The BBC, the UK's leading web property, has decided that it's time for them to throw aside their somewhat stuffy veneer and embrace Web 2.0 - which means blogging, podcasting and all manner of user generated content in a massive relaunch of their sites.
The announcement comes a day after rival Channel 4 made a similar decision as they extended their reach into community-led offline offerings by launching a user-generated comedy channel which follows the earlier launch of a channel that allows audiences to post their own documentaries.
The BBC has also stated thast they want to become the premier destination for unsigned bands through broadband, podcasting and mobile phone services.
And it looks like this newfound desire to embrace the latest Internet trends is designed to make the BBC more appealing to youngsters. Yep, that'll work as long as the BBC and others create the right content and brand for the younger tech-savvy audience as well as getting users involved.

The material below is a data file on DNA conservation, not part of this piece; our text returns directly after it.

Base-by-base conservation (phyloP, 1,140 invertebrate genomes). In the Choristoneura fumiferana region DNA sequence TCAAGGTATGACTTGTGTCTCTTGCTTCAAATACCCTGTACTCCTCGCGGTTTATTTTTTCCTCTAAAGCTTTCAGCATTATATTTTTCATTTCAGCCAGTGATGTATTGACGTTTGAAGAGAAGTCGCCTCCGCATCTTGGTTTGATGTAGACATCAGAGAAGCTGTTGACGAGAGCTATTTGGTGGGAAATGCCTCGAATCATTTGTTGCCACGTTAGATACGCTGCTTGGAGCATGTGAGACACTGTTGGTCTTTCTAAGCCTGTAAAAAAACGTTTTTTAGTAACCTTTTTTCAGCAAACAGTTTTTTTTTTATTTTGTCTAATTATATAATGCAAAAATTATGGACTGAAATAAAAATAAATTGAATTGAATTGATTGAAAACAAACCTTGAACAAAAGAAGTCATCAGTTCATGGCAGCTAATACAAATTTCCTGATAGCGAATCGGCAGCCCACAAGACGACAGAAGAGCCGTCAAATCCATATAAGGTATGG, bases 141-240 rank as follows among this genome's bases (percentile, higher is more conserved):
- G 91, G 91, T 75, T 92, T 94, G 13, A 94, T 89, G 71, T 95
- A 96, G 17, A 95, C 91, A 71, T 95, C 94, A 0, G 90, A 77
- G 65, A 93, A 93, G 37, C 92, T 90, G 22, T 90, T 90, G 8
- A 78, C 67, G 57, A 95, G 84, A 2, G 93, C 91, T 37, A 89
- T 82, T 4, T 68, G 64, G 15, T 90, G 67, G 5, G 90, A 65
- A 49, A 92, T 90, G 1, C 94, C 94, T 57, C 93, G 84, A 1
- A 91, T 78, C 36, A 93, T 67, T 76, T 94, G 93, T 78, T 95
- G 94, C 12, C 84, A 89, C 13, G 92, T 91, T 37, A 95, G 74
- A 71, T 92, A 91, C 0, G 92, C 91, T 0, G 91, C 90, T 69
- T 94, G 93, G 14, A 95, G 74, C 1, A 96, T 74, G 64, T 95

For the future is not about re-creating MySpace functionality alone - the future is truly understanding what converged media is all about for it is not only the convergence of media, tech and tellecomms that is at stake here, but is also about the convergence of user generated content as well as media company content - and that's gonna take a lot of thinking about.
And the more distant future lies in digital content marketplaces as explained by sister channel BigTrends. Let's see who wins this war. But competition will come from all sides - the traditional media companies such as the BBC as well as Internet giants, telcos and new start-ups. Let's see how the BBC manages the next phase of Web 2.0 and the digital content marketplace!
Grimly funny column from Fake Mitch McConnell
26 minutes ago